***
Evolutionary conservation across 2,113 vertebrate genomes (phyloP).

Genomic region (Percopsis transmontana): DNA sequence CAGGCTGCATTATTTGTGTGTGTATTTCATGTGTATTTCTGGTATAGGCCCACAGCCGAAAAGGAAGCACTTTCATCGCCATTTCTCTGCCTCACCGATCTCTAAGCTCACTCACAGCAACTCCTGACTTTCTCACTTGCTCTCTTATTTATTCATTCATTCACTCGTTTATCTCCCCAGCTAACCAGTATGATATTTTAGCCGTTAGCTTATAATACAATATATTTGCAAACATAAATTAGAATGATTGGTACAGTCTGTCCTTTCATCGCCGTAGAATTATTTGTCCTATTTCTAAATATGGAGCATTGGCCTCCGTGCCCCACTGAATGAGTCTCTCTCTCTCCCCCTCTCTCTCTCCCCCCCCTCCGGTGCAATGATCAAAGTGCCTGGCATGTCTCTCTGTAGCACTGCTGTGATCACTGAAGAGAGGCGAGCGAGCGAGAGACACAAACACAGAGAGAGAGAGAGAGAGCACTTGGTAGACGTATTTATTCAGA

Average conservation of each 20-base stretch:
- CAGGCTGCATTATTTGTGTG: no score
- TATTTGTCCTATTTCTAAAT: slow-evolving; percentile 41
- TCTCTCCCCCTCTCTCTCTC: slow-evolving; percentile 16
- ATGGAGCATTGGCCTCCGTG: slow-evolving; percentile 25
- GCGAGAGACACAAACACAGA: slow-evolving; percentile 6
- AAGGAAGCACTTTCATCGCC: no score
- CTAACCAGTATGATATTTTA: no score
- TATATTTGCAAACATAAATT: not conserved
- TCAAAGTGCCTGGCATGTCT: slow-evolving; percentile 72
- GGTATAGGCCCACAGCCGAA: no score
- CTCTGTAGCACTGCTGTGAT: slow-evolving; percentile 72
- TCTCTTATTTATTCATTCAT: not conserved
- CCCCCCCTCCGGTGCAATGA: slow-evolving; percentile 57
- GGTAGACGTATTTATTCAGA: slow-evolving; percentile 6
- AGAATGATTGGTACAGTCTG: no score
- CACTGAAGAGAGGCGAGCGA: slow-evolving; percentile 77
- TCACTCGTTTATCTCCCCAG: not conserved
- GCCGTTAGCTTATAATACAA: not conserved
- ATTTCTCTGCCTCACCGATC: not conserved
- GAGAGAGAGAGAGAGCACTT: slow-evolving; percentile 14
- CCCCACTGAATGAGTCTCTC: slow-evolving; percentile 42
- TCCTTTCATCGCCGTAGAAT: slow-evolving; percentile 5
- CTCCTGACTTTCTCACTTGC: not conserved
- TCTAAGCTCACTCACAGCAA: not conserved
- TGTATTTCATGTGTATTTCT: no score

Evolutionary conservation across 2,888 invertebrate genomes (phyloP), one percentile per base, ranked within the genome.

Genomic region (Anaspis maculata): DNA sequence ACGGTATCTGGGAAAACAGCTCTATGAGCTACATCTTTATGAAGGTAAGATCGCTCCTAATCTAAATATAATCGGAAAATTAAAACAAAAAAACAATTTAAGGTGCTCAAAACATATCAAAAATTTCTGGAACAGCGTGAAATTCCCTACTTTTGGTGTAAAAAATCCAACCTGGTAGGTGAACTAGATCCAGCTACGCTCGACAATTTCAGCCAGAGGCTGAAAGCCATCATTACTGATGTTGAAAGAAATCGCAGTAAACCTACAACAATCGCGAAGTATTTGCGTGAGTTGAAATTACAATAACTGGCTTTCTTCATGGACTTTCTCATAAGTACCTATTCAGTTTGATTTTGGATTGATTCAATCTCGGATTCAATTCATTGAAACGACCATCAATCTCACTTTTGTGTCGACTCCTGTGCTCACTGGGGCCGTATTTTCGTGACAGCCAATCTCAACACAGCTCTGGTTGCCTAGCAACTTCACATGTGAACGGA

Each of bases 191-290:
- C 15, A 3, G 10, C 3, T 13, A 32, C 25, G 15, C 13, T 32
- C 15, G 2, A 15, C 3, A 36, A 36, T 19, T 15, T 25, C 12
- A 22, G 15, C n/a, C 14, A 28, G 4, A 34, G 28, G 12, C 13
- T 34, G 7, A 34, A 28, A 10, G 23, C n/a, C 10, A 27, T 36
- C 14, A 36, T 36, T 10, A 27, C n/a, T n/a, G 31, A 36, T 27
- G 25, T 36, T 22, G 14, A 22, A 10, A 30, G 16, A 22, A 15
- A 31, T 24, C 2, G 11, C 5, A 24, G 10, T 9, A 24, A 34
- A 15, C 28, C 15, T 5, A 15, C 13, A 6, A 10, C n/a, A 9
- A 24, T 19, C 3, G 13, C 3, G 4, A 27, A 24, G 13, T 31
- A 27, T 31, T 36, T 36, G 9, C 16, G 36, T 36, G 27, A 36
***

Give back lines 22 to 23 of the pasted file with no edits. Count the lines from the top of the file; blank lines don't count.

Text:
- ATTTCTCTGCCTCACCGATC: not conserved
- GAGAGAGAGAGAGAGCACTT: slow-evolving; percentile 14